Characters and Character Development: 9
Aesthetics and Style: 8
Overall Plot: 7
Audience Assumptions: Some familiarity with series (or my Preacher graphic novels reviews)
Episode Three: The Possibilities – ****
Part One: Ultimate Power and Justin Bieber
The last episode ended with a cliffhanger, where Jesse consciously uses the Genesis powers for the first time in an effort to wake up the comatose Loach girl. In this episode, we learn about what’s possible using Genesis, but also its limitations. The girl did exactly what Jesse demanded of her – she opened her eyes – but little else. As before when Jesse used his power unwittingly, the response it provokes is miraculous, but unpredictable. It’s less Jesus and more vindictive genie. However, that doesn’t matter much to Mrs. Loach, who has hope for the first time that her daughter might recover.
Jesse’s thoughts on the matter are less optimistic, and prompt him to test the power on Cassidy. While amusing, this scene is also clever in revealing exactly what the power can and cannot do. In a short span of time, Jesse uses the power to give Cassidy vague instructions, ask him for information he wouldn’t know, make him do something he doesn’t want to, tell him to do something strenuous and potentially harmful to himself, and demand he do something physically impossible, among other ridiculous requests. The responses here and during previous encounters with the power let the audience and the characters know Genesis’ basic rules. One: It can make someone do or say things against their own will. Two: Even if it causes them bodily harm. Three: Any instructions will be taken literally. Four: If the subject cannot physically do the thing requested, or doesn’t know something asked of them, they will attempt to do or answer to the best of their abilities.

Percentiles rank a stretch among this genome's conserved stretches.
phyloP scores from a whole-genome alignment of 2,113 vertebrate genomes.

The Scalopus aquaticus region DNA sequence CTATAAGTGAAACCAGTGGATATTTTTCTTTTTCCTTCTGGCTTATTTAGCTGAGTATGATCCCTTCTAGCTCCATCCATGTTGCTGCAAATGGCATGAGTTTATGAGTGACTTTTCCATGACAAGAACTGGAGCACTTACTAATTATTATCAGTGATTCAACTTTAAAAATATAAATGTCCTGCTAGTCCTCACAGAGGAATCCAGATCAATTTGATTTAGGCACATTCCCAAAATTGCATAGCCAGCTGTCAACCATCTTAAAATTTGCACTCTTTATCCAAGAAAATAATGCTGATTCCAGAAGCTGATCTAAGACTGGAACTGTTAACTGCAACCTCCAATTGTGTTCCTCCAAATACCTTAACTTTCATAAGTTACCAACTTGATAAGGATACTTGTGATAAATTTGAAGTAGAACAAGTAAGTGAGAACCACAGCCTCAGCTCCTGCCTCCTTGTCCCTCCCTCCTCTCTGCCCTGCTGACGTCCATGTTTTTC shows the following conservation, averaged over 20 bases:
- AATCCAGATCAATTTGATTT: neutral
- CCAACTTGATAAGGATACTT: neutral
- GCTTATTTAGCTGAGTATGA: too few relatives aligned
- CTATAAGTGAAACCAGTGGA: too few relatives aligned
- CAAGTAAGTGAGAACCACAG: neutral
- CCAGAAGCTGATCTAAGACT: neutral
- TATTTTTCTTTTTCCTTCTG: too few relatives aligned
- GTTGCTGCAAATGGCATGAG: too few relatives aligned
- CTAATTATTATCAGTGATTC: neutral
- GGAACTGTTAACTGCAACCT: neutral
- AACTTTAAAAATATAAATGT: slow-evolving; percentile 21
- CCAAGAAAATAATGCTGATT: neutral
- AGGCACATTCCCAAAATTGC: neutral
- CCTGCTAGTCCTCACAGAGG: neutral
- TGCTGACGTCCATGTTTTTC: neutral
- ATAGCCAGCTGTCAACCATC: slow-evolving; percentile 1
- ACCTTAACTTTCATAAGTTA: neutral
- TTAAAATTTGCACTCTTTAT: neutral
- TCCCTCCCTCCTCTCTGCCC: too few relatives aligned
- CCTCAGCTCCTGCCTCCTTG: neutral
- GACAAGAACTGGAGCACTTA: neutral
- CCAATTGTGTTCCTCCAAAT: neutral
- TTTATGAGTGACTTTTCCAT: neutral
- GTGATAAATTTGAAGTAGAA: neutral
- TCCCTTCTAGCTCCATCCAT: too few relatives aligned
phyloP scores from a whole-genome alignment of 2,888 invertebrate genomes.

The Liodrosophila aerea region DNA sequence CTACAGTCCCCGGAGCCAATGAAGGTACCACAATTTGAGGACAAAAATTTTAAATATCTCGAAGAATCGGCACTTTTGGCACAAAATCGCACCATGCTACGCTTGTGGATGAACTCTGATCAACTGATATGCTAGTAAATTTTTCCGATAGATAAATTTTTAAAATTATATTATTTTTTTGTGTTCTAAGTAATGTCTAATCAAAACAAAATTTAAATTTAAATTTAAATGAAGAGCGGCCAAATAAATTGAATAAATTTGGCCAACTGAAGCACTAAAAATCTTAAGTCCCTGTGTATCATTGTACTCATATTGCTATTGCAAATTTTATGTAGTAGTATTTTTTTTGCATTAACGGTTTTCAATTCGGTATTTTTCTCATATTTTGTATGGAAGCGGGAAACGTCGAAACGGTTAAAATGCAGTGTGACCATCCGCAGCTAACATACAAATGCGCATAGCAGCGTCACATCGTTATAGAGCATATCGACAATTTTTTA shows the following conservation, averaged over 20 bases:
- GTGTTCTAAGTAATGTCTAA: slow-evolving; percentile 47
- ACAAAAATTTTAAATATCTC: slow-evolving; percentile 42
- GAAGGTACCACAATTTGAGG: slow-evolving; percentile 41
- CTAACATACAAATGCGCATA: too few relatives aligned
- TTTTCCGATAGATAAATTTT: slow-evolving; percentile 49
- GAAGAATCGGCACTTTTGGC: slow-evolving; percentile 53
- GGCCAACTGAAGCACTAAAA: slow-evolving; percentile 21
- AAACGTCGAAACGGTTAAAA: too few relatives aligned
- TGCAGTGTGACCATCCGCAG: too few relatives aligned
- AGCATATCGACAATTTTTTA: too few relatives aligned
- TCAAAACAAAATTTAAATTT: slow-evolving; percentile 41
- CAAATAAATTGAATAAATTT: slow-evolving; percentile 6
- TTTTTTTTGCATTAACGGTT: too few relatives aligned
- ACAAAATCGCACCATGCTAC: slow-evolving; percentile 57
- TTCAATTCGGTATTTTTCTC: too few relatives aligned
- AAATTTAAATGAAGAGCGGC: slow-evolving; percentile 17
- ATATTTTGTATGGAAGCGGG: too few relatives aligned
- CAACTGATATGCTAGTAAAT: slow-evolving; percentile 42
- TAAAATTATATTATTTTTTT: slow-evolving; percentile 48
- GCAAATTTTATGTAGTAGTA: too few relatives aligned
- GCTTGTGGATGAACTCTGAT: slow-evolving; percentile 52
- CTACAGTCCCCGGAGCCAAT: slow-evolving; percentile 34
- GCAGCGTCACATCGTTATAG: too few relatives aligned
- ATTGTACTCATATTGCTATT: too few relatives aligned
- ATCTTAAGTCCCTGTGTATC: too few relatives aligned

Having figured out how his power works, Jesse feels conflicted about using it until Cassidy convinces him otherwise. His encounter with Donnie in the restroom at the end of the episode is the first time we see him use it to exert complete control over someone, in this case by threatening to have Donnie shoot himself and then letting him go. This act more than anything else restores Jesse’s faith in God and gives him the idea that he’s meant to use Genesis to enforce his life philosophies on the people of the town.
Part Two: The Bunny Man
This epiphany comes at a very bad time for Donnie, who despite being a nearly throwaway character in the first episode has become a recurring minor player. After the bar fight in the first episode, he’s forced to deal with his dominant hand being restrained in a cast and humiliation from the rest of the town knowing that he was not only beat by a supposedly peaceful holy man, but to such a degree that he made a bunny squeak when his arm was broken.
At first he deals with the stigma violently, breaking a coworker’s nose when he picks up a pen Donnie dropped, and praising his child for beating on a kid who made fun of him. It becomes readily clear that he isn’t going to live down his shame by punching people, however, as an entire bus full of kids nearly laughs their asses off at the sight of him. Even his boss starts to make jibes.